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Hardee’s and Carl’s Jr. Employees Testify Against Labor Nominee Puzder at Special Forum

Senate Democrats from the  Committee on Health, Education, Labor & Pensions (HELP) held a forum yesterday to hear from workers employed by Hardee’s and Carl’s Jr. Both fast-food chains are owned by CKE Restaurants, the company led by Secretary of Labor nominee Andrew Puzder. The HELP Committee is expected to hold hearings on Puzder’s nomination soon, but Committee Chairman Lamar Alexander (R-TN), denied a request to have the workers testify during the official confirmation hearing.

Puzder has been opposed by several organizations that have raised concerns regarding his opposition to raising minimum wage, opposition to paid sick leave, and his sexualized treatment of women, among other issues.

Senator Elizabeth Warren (D-MA), who organized the forum with HELP Ranking Member Patty Murray (D-WA) and Senator Debbie Stabenow (D-MI), explained that “Mr. Puzder will have the opportunity to explain [his] views and actions at this upcoming confirmation hearing.” But she warned, “talk is cheap.” The Senator continued, “The Senate has an obligation to hear from those who are best qualified to tell American about Mr. Puzder’s suitability to be the secretary of labor and to stand up for American workers—his own workers.”

The forum included testimony from two women workers about their experiences.

Lupe Guzman, a 47 year old single mother of six children, has worked the graveyard shift at a Las Vegas Carl’s Jr. for the past seven years. She is rewarded for her tireless effort with only $8.75 an hour, only slightly above the Nevada state minimum wage.

“I work almost every day and am still considered poor,” said Guzman. “I live on housing assistance, food stamps, and Medicaid just to survive. There is no way we can make rent, bills, and transportation without public assistance. Even if you are one single person. People like Andrew Puzder don’t see how regular Americans are living day to day.”

In addition to being paid poverty wages, Guzman testified that she had also experienced wage theft. “I noticed that my paid 30-minute lunch breaks were being removed from my check,” she said.. “Instead of 7 hours, my check reflected 6.3 hours. Every two weeks, I’m paid just under $500. Every dollar, after bills and rent, is accounted for, When there is money missing, I notice. For about a year this happened. I said something to management and it didn’t happen again, but I never got the back pay for that time. I know other people, who have not complained, who still get half an hour taken out of every shift, sometimes they even clock out and are told to keep working.”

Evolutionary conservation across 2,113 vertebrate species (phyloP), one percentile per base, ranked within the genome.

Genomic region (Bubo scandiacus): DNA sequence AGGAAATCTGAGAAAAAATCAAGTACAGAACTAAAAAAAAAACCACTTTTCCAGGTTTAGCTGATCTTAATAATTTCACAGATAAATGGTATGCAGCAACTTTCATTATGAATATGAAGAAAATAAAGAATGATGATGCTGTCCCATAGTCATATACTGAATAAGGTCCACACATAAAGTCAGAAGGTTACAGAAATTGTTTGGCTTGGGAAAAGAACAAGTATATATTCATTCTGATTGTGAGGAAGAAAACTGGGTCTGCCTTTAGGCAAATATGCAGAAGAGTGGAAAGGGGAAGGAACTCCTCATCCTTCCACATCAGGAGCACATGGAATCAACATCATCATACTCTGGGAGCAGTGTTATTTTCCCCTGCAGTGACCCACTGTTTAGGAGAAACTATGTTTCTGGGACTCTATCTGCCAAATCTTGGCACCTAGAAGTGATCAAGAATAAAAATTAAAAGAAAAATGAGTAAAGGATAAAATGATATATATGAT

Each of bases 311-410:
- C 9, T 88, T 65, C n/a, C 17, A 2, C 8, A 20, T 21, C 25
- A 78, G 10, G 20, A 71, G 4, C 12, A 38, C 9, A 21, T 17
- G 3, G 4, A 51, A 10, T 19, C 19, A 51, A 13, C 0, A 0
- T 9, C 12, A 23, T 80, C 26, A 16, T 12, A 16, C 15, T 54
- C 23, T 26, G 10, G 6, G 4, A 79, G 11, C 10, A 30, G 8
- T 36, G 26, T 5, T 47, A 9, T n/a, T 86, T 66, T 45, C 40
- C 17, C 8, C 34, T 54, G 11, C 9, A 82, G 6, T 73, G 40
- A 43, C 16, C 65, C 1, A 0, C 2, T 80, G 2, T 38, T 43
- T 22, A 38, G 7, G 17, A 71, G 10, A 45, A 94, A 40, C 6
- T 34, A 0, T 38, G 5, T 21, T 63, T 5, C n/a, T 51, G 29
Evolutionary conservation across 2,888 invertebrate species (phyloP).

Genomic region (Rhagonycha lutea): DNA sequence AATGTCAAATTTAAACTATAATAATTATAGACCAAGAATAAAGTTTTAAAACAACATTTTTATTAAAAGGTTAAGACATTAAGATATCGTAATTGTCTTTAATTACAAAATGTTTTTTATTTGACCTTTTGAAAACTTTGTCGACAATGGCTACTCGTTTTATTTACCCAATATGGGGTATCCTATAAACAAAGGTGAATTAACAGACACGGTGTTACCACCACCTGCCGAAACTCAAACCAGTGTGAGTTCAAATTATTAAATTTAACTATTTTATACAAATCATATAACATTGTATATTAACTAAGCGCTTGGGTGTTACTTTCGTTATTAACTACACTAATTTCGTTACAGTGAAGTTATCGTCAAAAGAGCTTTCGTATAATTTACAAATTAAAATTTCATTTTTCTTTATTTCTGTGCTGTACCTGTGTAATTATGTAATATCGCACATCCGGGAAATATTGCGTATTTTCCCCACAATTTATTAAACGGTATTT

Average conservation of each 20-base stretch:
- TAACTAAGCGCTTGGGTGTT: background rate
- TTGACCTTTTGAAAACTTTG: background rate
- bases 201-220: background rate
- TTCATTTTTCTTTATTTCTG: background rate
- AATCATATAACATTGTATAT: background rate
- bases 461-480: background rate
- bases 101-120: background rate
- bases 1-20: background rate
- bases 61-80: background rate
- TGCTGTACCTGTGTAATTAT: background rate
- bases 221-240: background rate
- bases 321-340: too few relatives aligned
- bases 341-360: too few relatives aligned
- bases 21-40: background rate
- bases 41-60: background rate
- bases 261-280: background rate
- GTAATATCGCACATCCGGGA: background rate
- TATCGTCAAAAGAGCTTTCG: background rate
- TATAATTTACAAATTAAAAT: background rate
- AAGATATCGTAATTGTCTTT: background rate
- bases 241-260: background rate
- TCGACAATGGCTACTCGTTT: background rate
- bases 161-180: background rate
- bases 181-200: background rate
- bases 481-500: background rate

Laura McDonald devoted over 20 years of her life working for CKE. She testified at the forum that she was subject to long hours with no overtime pay.

“CKE required all of its General Managers to be available ’24/7.’ They specifically tell you that you must always be available by phone both to address problems in the restaurant and to answer calls from your District Manager. The work is non-stop. I worked more than 60 hours a week.”

McDonald continued, “Until 2009, CKE paid a flat salary to General Managers. Even though we do the exact same work as hourly employees, the company refused to pay any overtime or even to pay anything to recognize the fact that we always work much more than 40 hours each week.”

Puzder has opposed the current Department of Labor rule expanding eligibility for overtime pay. The rule would raise the salary threshold for overtime pay from $23,660 to $47,476 per year, making nearly 4.2 million additional workers—more than half of whom are women— eligible to receive overtime protections. Increasing the salary threshold creates a bright line rule that protects workers who may have been misclassified as not eligible for overtime pay. Certain companies were flouting overtime compensation laws by giving otherwise eligible employees managerial titles, which allowed them to deny overtime pay.

“I honestly can’t think of anyone less qualified to enforce laws that are supposed to protect employees. He never protected the employees he was in charge of at CKE, so I do not think he would be the person to protect American worker’s rights,” McDonald concluded.

The HELP Committee has delayed Puzder’s confirmation hearing, which had previously been set for next week. The hearing has not yet been rescheduled, but could be delayed until February. Meanwhile, Puzder has met with individual senators, including HELP Ranking Member Patty Murray who has raised concerns that “on issue after issue, Andrew Puzder has made clear he will do what’s best for big businesses like his own—at the expense of workers and their families.”

Media Resources: Testimony of Lupe Guzman & Laura McDonald at Forum on Labor Secretary Nominee Andrew Puzder, 1/12/17; Statement by Senator Elizabeth Warren, 1/12/17; Statement by Senator Patty Murray, 1/12/17; Law360 1/10/17; Politico 1/10/17; Feminist Newswire 5/18/16; Entrepreneur 5/20/15